The Fed’s decision is likely to increase rates on adjustable-rate mortgages, but the effect is less clear for fixed-rate mortgages such as the popular 30-year fixed loan, which bakes in rising inflation.
The 30-year mortgage rose from around 3% in January to above 5% last week. By some measures, rates even topped 6% as of Monday. The sharp rise in borrowing costs has caused some home buyers to think smaller and priced others out of the market altogether, causing home sales to fall.
With less demand, more home sellers are dropping their asking prices, and the real estate industry itself is starting to feel the effects. On Tuesday, real estate brokerages Redfin and Compass announced they were laying off 8% and 10% of their workforces, respectively.
For months, mortgage lenders have also shed staff, including companies such as Wells Fargo and Mr. Cooper. As the housing market slows, more losses could be on the way.
“I speak to so many CEOs and they are all saying the same thing,” said David Stevens, chief executive of Mountain Lake Consulting and former head of the Mortgage Bankers Assn. “They are going to have to right-size their companies.”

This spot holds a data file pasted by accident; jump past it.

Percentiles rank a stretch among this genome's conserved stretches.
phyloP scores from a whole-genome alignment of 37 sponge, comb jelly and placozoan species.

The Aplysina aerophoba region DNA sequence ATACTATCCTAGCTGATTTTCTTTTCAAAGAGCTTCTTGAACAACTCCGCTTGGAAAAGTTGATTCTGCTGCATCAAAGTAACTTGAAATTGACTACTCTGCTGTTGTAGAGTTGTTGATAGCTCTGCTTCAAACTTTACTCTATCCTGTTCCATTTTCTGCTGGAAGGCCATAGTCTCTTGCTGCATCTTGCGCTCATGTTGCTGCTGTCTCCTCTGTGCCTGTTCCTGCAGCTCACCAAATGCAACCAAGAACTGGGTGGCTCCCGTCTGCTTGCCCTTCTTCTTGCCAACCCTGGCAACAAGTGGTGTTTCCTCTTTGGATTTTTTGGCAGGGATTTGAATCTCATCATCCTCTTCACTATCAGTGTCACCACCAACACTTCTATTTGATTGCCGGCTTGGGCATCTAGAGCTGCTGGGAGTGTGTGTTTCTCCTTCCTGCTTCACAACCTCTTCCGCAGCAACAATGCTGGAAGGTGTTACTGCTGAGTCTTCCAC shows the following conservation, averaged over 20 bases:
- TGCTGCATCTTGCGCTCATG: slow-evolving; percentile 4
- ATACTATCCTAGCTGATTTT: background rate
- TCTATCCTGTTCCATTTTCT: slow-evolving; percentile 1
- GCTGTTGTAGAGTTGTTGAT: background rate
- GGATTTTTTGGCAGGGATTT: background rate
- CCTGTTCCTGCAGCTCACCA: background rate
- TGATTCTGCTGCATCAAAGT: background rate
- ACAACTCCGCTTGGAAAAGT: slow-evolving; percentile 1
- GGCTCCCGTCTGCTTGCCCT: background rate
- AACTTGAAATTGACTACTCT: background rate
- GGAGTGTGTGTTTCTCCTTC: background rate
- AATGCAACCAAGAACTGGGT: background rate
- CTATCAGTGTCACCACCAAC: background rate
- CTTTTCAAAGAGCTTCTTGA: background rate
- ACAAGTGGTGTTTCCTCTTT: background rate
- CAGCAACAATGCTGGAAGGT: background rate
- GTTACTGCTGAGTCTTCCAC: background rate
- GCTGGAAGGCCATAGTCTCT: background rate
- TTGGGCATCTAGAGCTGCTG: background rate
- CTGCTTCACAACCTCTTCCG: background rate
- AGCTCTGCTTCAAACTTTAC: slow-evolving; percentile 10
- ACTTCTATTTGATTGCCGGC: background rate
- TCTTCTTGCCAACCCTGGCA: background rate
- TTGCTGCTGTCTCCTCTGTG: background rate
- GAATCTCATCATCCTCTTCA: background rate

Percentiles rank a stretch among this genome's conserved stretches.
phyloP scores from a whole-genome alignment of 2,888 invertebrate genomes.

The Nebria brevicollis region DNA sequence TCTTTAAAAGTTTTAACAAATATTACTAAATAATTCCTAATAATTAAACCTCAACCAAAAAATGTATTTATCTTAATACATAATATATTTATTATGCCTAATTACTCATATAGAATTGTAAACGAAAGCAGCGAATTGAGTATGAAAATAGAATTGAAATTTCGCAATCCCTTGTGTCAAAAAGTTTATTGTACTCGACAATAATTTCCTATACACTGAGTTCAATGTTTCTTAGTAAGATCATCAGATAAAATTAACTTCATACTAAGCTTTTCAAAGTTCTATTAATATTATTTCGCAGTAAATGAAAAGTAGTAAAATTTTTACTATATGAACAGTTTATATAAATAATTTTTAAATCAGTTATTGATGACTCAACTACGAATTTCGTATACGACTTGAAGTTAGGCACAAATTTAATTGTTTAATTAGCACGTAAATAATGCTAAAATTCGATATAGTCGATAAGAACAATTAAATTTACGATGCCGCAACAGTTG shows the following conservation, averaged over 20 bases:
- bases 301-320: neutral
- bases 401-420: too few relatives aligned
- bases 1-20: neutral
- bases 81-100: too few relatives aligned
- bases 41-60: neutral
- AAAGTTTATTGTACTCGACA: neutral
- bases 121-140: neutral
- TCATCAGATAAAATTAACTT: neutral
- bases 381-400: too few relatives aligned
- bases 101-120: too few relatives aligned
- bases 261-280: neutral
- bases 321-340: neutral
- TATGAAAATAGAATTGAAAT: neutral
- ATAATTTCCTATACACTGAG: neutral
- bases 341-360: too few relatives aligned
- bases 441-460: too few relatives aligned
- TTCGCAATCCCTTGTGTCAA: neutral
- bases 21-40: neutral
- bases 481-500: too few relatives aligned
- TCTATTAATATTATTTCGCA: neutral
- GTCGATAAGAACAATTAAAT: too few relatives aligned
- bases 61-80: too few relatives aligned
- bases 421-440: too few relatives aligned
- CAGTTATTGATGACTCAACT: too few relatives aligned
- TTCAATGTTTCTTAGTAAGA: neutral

Credit card rates also will rise because they are tied to the prime rate charged by banks to their best customers, a rate that is itself linked to the federal funds rate.
Having to deal with a big rise in credit card rates, after the pandemic, lockdowns, the loss of tourism and supply-chain woes, is like having “another survival challenge,” said Fraser Ross, owner of the Kitson clothing and accessories stores in Los Angeles and Pacific Palisades.
Over the years, Kitson made a name for itself as a tastemaker, discovering and launching new brands that became trendsetters. But it’s a more difficult business now, and higher credit card rates for customers won’t help.
“You can’t plan your business six months out anymore. It’s more like six weeks,” Ross said. “You have to chase your customers now with the top sellers that people will want no matter what. They’re always going to have to buy for the new baby, so we’re going to be pushing those things. People are not going to stop buying birthday presents. But are they going to buy that cashmere sweater for $400? No.”
Early this month, the quarterly UCLA Anderson Forecast — citing the war, COVID-19 lockdowns in China, supply-chain constraints and inflation — predicted the economy will slow in California and across the nation but not fall into a recession, with U.S. economic growth hitting 2.8% this year and falling to 2% next year.